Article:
***DIY Feminism and Creating Platforms***
When we started the network we were keen to develop a manifesto or guiding principles, but we didn’t want to just declare them, instead, we wanted to create platforms from which we could discuss and map out these principles, principles that we thought would reflect emerging FACT///. community.
Our first forum in March 2019 resulted, not in a set of values to guide the network, but rather a set of questions that has prompted us to think more critically about our feminist stance. Not necessarily to critique our values but the ways in which we perform, embody and materialise them. Over the last few months, we have held reading groups (you might call them consciousness-raising spaces) and these have helped us to frame and guide our thinking and practice, some more than others. The platforms which the network supports and creates, a reading group, a writing/coding group, have been transformative. Most recently our ‘Mapping Feminist Approaches to Coding’ symposium challenged us (FACT///.) to think about our current techno-feminist position. The event brought together an eclectic mix of scholars, practitioners, researchers, coders, and performers. Our reflections on the event and of the discussion, conversations, and dialogue on the day have lead to the following statements and affirmations:
Feminism is labour. It is writing this response. It is crafting spaces and materialising voices. It is challenging mainstream practices by creating and intervening from the rugged side roads. It is DIY. It is tailoring spaces and methods for our collective needs and desires. It is authoring and owning the process. It is about making the process visible. It is empathy. It is decoding our cultural programming and bias. It is deconstructing our labour and resisting the deprioritization of feminist thinking & practices. It is hopeful. It acknowledges history but it is not bound by it. It is cross-generational and ever moving. And most importantly, it prioritises inclusivity and diversity. (Dec. 2019)
The intention of ‘Mapping Feminist Approaches to Coding’ was to explore some of the affordances and resistances of computational technology. Its aim was to develop a wider understanding of current practices and research that make positive interventions. Over the course of the day, speakers and participants explored their stories and practice, reflecting, as Lucy Robinson, Prof. of Collaborative History affirmed in the opening presentation, that ‘telling our own stories’ whether queer, feminists, etc. is a political act. And there is power in that act.
In recounting the history of feminists DIY zine-making Lucy is ‘uncovering the voices of silence’. Documenting the silence, documents ‘the fact that shit happened’, and still happens. Zine making builds community – it is a craft, it is a political energy and expression. Lucy also questioned whether the act of writing a history of DIY zines in traditional historical forms reproduces the traditional society the original DIY feminist zines were resisting.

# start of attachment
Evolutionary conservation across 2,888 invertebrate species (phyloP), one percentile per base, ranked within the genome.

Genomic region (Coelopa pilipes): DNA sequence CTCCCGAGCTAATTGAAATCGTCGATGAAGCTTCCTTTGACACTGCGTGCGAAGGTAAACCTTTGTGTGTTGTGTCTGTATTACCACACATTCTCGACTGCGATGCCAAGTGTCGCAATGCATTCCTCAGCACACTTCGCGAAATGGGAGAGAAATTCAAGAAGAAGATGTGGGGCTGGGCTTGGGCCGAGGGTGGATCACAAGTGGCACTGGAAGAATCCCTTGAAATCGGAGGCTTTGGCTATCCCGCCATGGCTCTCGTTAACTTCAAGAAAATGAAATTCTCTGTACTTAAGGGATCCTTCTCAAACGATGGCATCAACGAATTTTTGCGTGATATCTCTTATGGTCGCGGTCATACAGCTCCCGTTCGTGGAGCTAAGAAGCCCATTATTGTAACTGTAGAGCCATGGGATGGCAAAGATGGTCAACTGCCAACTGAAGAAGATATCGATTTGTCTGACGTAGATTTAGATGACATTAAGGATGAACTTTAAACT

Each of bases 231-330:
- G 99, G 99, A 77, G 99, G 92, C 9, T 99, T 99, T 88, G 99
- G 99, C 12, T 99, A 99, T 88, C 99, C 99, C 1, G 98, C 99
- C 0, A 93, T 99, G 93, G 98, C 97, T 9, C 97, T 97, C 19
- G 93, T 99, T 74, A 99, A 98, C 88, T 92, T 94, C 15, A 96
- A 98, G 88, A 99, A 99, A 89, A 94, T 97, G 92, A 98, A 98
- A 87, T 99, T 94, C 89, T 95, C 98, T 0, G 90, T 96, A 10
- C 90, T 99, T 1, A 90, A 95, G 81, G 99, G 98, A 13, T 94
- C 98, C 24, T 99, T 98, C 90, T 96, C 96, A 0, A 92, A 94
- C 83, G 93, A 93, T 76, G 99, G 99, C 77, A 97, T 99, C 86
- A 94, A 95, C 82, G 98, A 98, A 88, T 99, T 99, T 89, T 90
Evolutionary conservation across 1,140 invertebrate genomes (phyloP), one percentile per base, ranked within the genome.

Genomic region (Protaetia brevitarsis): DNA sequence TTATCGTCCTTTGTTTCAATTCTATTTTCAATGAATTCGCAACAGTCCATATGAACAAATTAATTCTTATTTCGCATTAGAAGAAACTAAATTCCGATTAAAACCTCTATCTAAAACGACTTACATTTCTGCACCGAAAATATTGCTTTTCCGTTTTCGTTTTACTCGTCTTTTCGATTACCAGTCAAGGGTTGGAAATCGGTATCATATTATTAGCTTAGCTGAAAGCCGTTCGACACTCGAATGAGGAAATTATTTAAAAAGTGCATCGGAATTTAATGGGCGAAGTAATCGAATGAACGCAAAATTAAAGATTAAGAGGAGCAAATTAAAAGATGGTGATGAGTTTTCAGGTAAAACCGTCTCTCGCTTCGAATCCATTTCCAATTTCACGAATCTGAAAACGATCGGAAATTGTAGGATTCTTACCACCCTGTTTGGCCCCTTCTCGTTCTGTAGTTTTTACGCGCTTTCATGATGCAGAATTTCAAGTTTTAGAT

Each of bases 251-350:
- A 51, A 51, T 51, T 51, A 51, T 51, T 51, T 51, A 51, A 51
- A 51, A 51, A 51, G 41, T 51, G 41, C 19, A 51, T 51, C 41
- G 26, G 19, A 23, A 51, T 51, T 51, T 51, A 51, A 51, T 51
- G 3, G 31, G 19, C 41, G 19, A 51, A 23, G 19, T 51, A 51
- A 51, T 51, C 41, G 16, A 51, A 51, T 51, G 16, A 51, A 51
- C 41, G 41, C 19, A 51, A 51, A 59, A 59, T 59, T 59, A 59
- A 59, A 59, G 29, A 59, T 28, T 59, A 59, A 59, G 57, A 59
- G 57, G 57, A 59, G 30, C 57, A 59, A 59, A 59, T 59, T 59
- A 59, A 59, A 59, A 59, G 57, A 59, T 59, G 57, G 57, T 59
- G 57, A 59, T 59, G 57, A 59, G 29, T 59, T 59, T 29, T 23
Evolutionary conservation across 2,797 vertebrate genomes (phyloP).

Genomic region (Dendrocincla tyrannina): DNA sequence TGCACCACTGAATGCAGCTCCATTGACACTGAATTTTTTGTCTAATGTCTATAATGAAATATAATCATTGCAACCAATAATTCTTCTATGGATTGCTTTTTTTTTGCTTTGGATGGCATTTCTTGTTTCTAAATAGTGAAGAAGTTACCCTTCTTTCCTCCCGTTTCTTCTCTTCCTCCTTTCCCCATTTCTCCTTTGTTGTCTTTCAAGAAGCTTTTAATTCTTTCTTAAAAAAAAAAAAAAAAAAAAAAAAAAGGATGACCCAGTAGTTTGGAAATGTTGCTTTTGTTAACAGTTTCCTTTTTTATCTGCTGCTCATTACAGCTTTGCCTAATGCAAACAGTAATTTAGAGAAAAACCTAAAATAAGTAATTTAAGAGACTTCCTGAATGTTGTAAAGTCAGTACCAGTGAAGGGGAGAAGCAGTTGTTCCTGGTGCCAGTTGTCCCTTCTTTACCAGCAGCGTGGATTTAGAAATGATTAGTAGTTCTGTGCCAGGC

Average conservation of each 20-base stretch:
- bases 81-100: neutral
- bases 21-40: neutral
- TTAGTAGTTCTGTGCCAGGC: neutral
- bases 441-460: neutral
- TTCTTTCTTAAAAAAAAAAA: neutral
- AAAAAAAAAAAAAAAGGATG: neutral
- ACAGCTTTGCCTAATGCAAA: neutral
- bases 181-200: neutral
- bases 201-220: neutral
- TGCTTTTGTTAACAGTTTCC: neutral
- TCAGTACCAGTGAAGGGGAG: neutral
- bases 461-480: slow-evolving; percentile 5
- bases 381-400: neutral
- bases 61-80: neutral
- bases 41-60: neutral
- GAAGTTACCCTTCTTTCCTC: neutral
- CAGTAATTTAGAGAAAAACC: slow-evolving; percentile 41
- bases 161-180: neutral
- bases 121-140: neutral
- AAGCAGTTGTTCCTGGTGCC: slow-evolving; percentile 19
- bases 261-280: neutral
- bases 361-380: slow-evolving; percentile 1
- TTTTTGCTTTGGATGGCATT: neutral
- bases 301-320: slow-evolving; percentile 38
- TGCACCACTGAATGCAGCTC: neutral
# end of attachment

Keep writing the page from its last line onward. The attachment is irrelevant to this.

An important thread between Lucy’s presentation and Suze Shardlow’s, Co-Director of Women Who Code, was thinking about and critiquing the communities of practice we exist and participate in. Suze spoke about a number of interconnected topics that inform, direct and shape our participation and experience of tech meetups and coding groups. In particular, the unconscious use of language. As Suze states, the language we use, or indeed the language we choose to omit, affects how we think and changes a community’s identity and expression.
Shelly Knots, research fellow and artist, discussed the live coding community, paying particular attention to coding as ‘live failure’. The community’s practice of projecting code on a background screen makes the labor of live coding visible to audiences. Indeed, Judith Ricketts, artists and lecturer in digital media, also touched upon this and spoke about experimenting with open source code. Judith contextualises their practice as playing in the in-between spaces and exploring the edges. As an artist, Judith tells us not to wait for spaces (i.e. gallery space) to open up to us but to make our own – whether in our physical environment or our digital ones.
Similarly, Elly Clarke and Clareese Hill, both PhD students at Goldsmith, used live performance to deliver a political message. They both chose a performative act to retell, reclaim, and reframe, collective histories and experiences from different communities. Both challenged pedagogical and academic environments and questioned whose voice gets materialised and whose voice gets silenced. This was particularly prominent in Clareese’s performance which challenged racism through an articulation of hood feminism.
The performances and presentations were intersectional, cross-generational and diverse. They highlighted a broad range of voices and perspectives within our feminist practices in computation and prompts us to rethink how we might code our stories through/in/with software. If telling stories is a political act, then coding is a political act and there is a power in coding our own stories.